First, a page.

What can make them interesting is that they have a primitive lung instead of using gills like a lot of other aquatic snails.
Because of this, you’ll often see them coming up to the surface for air or swimming upside down on the surface of your water.
The good news if you’re trying to keep ramshorn snails is that there isn’t anything special that you need to do for them to take off.
They will do well in most aquarium conditions where fish thrive. (Including tank size.)
Of course, some are better than others.
The two things you need to be concerned about when it comes to ramshorn snails is PH and KH.
If your PH or KH are much below 7, you may run into shell issues with your ramshorn snails. This can take the form of pitting or cracks. You may also notice your ramshorn snails’ shells turning white.
You can solve this by increasing PH if it is too low. Another way to help fix these issues is providing calcium for your snails.
Ramshorn snails can survive in a wide variety of temperatures, depending on species. I’ve listed it as 60-85, based on the most common recommendations, but I’ve heard of some varieties surviving under the ice in ponds during the winter months.
Ramshorn snails don’t require any special decorations or substrates.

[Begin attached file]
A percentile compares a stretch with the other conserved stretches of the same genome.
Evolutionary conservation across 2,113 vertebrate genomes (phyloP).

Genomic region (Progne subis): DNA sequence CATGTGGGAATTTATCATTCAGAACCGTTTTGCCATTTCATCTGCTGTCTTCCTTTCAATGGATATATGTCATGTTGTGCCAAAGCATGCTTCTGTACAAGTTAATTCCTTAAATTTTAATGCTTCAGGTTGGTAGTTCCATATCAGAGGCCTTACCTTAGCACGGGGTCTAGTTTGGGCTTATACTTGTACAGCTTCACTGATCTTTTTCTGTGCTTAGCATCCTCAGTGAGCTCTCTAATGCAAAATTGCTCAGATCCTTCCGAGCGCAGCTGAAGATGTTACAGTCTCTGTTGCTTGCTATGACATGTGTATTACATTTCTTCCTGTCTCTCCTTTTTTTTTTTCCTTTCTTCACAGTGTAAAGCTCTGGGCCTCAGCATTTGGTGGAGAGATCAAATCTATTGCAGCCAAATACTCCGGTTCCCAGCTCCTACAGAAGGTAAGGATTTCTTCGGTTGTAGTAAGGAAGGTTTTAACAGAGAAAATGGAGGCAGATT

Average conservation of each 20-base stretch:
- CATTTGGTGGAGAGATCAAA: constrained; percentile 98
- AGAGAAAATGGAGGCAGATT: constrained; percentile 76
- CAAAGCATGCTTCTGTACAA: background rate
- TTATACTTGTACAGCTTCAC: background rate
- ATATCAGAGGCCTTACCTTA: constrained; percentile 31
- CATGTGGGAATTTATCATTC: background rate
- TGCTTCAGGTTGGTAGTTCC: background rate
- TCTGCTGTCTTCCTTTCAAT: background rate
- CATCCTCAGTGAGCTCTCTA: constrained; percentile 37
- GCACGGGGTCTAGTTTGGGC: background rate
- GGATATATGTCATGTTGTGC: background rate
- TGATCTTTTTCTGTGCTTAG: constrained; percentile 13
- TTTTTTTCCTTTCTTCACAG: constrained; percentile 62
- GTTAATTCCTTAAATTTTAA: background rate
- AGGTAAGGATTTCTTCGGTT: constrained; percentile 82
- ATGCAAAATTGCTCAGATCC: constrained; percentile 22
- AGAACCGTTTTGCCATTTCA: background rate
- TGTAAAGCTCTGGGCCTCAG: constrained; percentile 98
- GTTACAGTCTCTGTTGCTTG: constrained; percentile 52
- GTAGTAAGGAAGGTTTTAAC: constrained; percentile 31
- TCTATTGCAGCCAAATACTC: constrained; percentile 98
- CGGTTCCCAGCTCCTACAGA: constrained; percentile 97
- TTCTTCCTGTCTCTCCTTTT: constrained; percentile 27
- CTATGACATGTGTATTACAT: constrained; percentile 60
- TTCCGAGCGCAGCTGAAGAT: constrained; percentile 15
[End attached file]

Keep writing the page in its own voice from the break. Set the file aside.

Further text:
Stocking live plants can be helpful, because it will ensure they always have plenty of food to eat. As your plant loses leaves, your snail will be able to eat them.
Diet & Bioload
Ramshorn snails will eat anything undesirable in your tank.
- Soft algae (green, brown, diatoms, etc)
- Leftover food
- Dead fish
- Dead snails
- Dead plants
Ramshorn snails generally have a low bioload, since you aren’t feeding them specifically.
Most of the stuff they eat lays in the bottom of your aquarium, rotting and producing ammonia. Some of what the ramshorn snails eat goes into growing the snail, and the rest is pooped back out into the tank.
Whatever gets pooped out, obviously goes back to producing ammonia. As long as you remove any dead snails, this still reduces the total amount of ammonia production in your tank.
As long as they have food, ramshorn snails will breed.
The more food you give them, they more they will breed.
They will lay egg sacs on hard surfaces as well as plants inside of your tank. If you move anything from one tank to the next, you may find that you bring your ramshorn snails with you.
The more difficult part of keeping ramshorn snails is preventing them from reproducing so fast that they overwhelm your tank.
Even though there are multiple ways of doing this, it’s still not easy.
You may reduce the amount you feed your fish and remove tons of them by hand, only to have them still fill your tank with more snails.
By combining the below methods, however, you should be able to keep them in balance with everything else in your aquarium.